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» Online Classroom   » Marine Weather   » Public Discussion of Marine Weather   » Going 'paperless' with weather maps (radio fax)

Author Topic: Going 'paperless' with weather maps (radio fax)
John Almberg

 - posted March 06, 2019 10:57 AM      Profile for John Almberg           Edit/Delete Post 
I find weather maps (surface charts, 500 mb charts, etc.) vital while at sea. I have been printing them out, since I find it easy to compare two or more charts by laying them side-by-side. But printing is problematical at sea. My portable printer isn't fastened down, and it is just another power drain on my limited battery power.

Since the images end up on my iPad, one way or the other, I would like to go paperless and just view the charts on the screen, but I find this is much less convenient than printed copies, mainly because it is so awkward to compare various maps, like two surface charts, or a surface chart and a 500 mb chart.

I could use my laptop for this, but the iPad is handier, the images are on it, and it uses less power.

Has anyone found any software that facilitates the study of various weather maps?

Thanks, in advance.

From: St. Augustine, FL
David Burch

 - posted March 06, 2019 11:54 AM      Profile for David Burch           Edit/Delete Post 
Hi John,

You are definitely doing the right thing by comparing products. Doing this digitally is definitely easier in a computer than in an ipad. Proposals depend on mac or pc. Which kind of laptop do you have, Mac or PC?

We have recently published a note on how to transfer files on the boat wirelessly. This would be a key tool to using both. There are two parts to it:

http://davidburchnavigation.blogspot.com/2019/02/moving-files-around-on-iphone-and -ipad.html


http://davidburchnavigation.blogspot.com/2019/02/how-to-wirelessly-transfer-files- among.html

Once this is set up, you can just drag and drop files to share with all devices.

As for a tool to compare images, there are two choices, either side by side, or full images switched back and forth... or you can overlay them and apply some transparency.

On the other hand.... OpenCPN (Mac or PC, no iOS) has a powerful plugin that lets you automatically download most of the weather images you might want automatically and then it automatically georeferences them. With that you can compare GRIB data overlaid on the image, or you can indeed load two images and switch relative transparencies.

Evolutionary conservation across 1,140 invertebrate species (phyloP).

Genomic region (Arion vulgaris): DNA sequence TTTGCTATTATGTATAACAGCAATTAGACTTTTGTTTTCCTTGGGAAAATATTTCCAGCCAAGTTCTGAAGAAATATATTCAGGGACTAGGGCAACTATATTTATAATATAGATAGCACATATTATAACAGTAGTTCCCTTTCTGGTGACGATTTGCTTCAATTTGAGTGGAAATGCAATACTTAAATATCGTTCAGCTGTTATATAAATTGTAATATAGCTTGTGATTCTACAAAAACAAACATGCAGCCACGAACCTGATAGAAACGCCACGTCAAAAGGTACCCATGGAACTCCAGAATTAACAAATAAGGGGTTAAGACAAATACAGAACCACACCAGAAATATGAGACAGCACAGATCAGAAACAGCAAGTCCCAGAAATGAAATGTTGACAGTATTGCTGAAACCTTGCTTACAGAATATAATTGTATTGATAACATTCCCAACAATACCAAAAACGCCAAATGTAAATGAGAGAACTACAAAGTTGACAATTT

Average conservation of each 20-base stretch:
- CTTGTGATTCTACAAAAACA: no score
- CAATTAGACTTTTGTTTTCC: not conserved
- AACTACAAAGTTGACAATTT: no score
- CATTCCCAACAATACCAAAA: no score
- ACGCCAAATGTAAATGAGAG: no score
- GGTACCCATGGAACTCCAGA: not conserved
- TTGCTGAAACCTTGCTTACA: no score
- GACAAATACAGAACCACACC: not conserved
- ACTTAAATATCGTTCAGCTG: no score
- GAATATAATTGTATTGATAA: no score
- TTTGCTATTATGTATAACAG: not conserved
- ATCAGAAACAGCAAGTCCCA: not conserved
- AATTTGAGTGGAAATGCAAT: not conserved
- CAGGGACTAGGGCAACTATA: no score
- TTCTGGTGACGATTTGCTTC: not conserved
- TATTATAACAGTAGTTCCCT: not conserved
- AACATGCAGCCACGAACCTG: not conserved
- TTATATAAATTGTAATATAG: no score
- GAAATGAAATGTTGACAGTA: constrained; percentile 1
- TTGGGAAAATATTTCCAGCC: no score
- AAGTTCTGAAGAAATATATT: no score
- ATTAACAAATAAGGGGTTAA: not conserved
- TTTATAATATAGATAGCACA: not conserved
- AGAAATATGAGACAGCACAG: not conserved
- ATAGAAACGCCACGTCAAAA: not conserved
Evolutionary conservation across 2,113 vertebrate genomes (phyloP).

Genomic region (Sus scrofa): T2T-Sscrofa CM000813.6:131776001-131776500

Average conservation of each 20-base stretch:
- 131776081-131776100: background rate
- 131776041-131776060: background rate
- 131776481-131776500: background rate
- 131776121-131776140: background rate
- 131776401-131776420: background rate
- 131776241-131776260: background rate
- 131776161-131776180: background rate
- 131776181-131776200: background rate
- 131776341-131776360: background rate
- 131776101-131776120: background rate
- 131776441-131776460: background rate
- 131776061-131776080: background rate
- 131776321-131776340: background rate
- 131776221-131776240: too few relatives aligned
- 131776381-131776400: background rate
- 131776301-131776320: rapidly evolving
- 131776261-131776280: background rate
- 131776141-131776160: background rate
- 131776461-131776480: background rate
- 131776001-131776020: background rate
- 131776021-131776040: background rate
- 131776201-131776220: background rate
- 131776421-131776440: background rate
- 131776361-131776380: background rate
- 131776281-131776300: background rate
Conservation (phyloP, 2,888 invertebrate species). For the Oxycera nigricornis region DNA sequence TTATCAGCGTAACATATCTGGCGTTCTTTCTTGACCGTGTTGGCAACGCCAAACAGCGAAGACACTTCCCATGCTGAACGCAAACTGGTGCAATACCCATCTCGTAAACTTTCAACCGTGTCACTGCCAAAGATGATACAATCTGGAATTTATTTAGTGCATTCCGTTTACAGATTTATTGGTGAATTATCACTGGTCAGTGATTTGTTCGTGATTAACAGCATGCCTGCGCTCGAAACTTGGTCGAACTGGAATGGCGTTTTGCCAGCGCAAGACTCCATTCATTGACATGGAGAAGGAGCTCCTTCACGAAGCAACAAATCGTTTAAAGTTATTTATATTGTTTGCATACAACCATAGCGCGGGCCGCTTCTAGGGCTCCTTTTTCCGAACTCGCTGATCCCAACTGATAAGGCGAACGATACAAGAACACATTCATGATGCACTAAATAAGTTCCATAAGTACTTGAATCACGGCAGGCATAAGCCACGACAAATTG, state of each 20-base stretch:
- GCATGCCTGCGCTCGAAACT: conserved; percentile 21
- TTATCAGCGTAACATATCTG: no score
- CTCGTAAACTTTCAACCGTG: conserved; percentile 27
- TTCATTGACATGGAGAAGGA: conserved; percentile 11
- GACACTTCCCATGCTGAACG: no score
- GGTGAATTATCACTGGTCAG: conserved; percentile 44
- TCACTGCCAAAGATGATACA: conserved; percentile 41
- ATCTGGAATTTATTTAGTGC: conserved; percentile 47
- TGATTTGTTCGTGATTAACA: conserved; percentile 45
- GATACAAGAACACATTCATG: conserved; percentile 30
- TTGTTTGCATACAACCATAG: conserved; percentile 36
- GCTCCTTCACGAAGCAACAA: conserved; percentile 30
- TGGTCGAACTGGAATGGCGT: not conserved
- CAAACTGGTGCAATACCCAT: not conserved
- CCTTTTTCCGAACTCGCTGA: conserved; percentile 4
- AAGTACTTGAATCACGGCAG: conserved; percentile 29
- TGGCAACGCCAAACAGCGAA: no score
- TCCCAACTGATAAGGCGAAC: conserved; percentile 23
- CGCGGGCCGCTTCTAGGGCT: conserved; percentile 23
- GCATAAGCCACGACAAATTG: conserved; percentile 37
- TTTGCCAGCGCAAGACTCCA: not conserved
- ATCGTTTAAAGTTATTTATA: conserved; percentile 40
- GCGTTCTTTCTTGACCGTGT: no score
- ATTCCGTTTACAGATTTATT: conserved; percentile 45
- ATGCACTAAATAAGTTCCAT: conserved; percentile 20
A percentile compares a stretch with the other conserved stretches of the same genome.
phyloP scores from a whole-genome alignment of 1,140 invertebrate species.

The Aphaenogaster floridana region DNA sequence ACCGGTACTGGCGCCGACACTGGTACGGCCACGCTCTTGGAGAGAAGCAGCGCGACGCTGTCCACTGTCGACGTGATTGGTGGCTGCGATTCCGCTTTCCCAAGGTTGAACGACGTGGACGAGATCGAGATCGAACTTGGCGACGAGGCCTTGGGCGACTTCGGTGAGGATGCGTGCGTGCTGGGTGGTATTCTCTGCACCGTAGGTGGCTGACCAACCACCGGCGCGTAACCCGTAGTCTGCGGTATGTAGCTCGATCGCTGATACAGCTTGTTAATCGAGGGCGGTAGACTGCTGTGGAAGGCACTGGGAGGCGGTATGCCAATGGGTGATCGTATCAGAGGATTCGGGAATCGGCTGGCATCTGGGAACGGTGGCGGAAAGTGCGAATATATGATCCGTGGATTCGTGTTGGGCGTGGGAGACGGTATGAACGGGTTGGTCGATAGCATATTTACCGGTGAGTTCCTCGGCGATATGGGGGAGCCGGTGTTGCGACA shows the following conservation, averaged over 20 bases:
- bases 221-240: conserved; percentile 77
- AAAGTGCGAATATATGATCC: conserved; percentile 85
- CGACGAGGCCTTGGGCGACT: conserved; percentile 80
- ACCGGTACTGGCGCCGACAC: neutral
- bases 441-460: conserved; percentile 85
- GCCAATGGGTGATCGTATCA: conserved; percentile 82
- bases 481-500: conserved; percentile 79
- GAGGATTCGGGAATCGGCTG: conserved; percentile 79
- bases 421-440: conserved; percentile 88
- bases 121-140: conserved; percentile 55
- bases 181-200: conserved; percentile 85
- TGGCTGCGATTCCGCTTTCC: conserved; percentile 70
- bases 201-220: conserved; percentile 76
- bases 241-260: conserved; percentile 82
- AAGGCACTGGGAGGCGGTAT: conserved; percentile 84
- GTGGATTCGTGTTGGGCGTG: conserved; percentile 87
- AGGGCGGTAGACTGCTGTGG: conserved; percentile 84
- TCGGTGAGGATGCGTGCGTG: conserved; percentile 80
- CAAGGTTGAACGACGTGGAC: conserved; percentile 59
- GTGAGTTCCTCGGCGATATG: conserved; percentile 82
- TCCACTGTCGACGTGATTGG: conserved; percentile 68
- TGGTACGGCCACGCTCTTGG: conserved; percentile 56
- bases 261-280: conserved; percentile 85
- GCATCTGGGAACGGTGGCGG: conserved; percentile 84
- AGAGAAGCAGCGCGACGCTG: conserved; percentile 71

I believe we have a video on the process or maybe more at www.starpath.com/videos in the opencpn playlist.

If you have a specific example of products you want to compare then list them here and we can demo how to do it that way and others.

again, the other tools depend on mac vs pc.

From: Starpath, Seattle, WA
David Burch

 - posted March 06, 2019 12:18 PM      Profile for David Burch           Edit/Delete Post 
the specific videos on viewing images in OpenCPN are




From: Starpath, Seattle, WA
John Almberg

 - posted March 08, 2019 07:57 AM      Profile for John Almberg           Edit/Delete Post 
I have a MacBook so it is easy to transfer the images using AirDrop. The problem is much smaller on a laptop, but the iPad has two advantages: it's easier to curl up in our pilot berth with it, and it uses a bit less energy - something we have to ration at sea.

I haven't found much help on the Internet on this topic, so I've been doing a lot of digging for apps that might do the trick.

I have found one interesting iPad app called TwinViewer. If you put the day's charts into Photos, TwinViewer can access those photos, and you can swipe through them independently on both halfs of the screen, lining up any two photos you want to compare.

I also like to write the day and local time at the top of charts -- a tip I believe I got from MODERN MARINE WEATHER -- which you can also do with an app. I've been trying out Snap Markup.

Examples attached.

From: St. Augustine, FL
David Burch

 - posted March 08, 2019 09:41 AM      Profile for David Burch           Edit/Delete Post 
I see what your goal is (use a tablet), and i will look into this. But first a couple points.

even with mac and air drop you need to have on the boat at sea the network. that is covered in our videos. if you do not have irigium go or a router like sidekick or optimizer you can use the $20 Hootoo. In fact, this little router is so powerful i would consider it mandatory equipment for a modern offshore vessel.

looking at your example of comparing 48h surface forecast and 48 500 mb, i will make a video to show two ways you can compare these with just a couple clicks.

back as soon as i can get to this. one is on a computer, but again, the tools on a computer are orders of magnitude advanced compared to tablets. If device size is an issue, then a macbook air is extremely small and light and the microsoft surface pro is as well.... but you notice i did not mention budget! these are both expensive devices. the other method is using grib files where we just add the two files and display at the same time. this can be done on tablet or computer.

In passing, Luckgrib (Mac or iOS) now has a service for getting grib files (highly compressed) offshore by email request. this is the state of the art grib viewer and state of the art source of grib data.

From: Starpath, Seattle, WA

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